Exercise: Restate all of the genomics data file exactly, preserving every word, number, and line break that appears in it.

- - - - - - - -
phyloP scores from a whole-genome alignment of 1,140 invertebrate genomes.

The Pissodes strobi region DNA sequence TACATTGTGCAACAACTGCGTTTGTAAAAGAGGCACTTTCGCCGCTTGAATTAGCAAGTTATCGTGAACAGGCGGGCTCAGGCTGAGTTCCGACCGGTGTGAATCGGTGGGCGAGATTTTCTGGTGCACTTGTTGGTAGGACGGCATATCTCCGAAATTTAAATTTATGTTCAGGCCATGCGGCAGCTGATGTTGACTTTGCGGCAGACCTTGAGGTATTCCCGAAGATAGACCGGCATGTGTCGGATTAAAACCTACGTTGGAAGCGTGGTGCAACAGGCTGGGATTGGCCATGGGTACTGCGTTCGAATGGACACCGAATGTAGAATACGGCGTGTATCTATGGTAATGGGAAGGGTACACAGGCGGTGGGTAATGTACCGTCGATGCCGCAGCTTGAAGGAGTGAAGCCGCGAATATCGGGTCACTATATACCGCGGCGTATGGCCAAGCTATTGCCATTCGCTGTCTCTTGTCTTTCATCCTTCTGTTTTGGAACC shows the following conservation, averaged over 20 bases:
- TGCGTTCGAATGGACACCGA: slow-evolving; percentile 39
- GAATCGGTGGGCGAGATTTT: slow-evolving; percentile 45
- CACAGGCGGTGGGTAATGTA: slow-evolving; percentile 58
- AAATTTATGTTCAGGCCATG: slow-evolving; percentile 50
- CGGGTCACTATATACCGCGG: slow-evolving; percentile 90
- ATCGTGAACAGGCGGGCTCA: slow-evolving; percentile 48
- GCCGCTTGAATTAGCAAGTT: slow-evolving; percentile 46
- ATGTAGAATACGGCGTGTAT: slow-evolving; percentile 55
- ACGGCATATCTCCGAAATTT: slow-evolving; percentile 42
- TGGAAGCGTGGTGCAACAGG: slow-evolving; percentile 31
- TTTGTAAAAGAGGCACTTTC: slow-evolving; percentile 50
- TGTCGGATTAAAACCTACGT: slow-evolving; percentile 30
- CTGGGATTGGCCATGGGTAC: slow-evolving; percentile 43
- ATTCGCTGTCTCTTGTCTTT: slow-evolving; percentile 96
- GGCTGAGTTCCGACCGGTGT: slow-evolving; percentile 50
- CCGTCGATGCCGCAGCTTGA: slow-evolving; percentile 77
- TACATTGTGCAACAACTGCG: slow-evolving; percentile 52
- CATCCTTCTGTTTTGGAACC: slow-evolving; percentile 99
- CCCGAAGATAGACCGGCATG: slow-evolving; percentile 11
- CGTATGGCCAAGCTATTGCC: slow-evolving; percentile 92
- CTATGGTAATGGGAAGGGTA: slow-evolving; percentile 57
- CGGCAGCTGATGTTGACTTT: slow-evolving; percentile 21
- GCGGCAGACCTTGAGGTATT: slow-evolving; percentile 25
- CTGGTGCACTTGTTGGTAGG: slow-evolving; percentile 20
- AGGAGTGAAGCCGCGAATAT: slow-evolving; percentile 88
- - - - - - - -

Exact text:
phyloP scores from a whole-genome alignment of 1,140 invertebrate genomes.

The Pissodes strobi region DNA sequence TACATTGTGCAACAACTGCGTTTGTAAAAGAGGCACTTTCGCCGCTTGAATTAGCAAGTTATCGTGAACAGGCGGGCTCAGGCTGAGTTCCGACCGGTGTGAATCGGTGGGCGAGATTTTCTGGTGCACTTGTTGGTAGGACGGCATATCTCCGAAATTTAAATTTATGTTCAGGCCATGCGGCAGCTGATGTTGACTTTGCGGCAGACCTTGAGGTATTCCCGAAGATAGACCGGCATGTGTCGGATTAAAACCTACGTTGGAAGCGTGGTGCAACAGGCTGGGATTGGCCATGGGTACTGCGTTCGAATGGACACCGAATGTAGAATACGGCGTGTATCTATGGTAATGGGAAGGGTACACAGGCGGTGGGTAATGTACCGTCGATGCCGCAGCTTGAAGGAGTGAAGCCGCGAATATCGGGTCACTATATACCGCGGCGTATGGCCAAGCTATTGCCATTCGCTGTCTCTTGTCTTTCATCCTTCTGTTTTGGAACC shows the following conservation, averaged over 20 bases:
- TGCGTTCGAATGGACACCGA: slow-evolving; percentile 39
- GAATCGGTGGGCGAGATTTT: slow-evolving; percentile 45
- CACAGGCGGTGGGTAATGTA: slow-evolving; percentile 58
- AAATTTATGTTCAGGCCATG: slow-evolving; percentile 50
- CGGGTCACTATATACCGCGG: slow-evolving; percentile 90
- ATCGTGAACAGGCGGGCTCA: slow-evolving; percentile 48
- GCCGCTTGAATTAGCAAGTT: slow-evolving; percentile 46
- ATGTAGAATACGGCGTGTAT: slow-evolving; percentile 55
- ACGGCATATCTCCGAAATTT: slow-evolving; percentile 42
- TGGAAGCGTGGTGCAACAGG: slow-evolving; percentile 31
- TTTGTAAAAGAGGCACTTTC: slow-evolving; percentile 50
- TGTCGGATTAAAACCTACGT: slow-evolving; percentile 30
- CTGGGATTGGCCATGGGTAC: slow-evolving; percentile 43
- ATTCGCTGTCTCTTGTCTTT: slow-evolving; percentile 96
- GGCTGAGTTCCGACCGGTGT: slow-evolving; percentile 50
- CCGTCGATGCCGCAGCTTGA: slow-evolving; percentile 77
- TACATTGTGCAACAACTGCG: slow-evolving; percentile 52
- CATCCTTCTGTTTTGGAACC: slow-evolving; percentile 99
- CCCGAAGATAGACCGGCATG: slow-evolving; percentile 11
- CGTATGGCCAAGCTATTGCC: slow-evolving; percentile 92
- CTATGGTAATGGGAAGGGTA: slow-evolving; percentile 57
- CGGCAGCTGATGTTGACTTT: slow-evolving; percentile 21
- GCGGCAGACCTTGAGGTATT: slow-evolving; percentile 25
- CTGGTGCACTTGTTGGTAGG: slow-evolving; percentile 20
- AGGAGTGAAGCCGCGAATAT: slow-evolving; percentile 88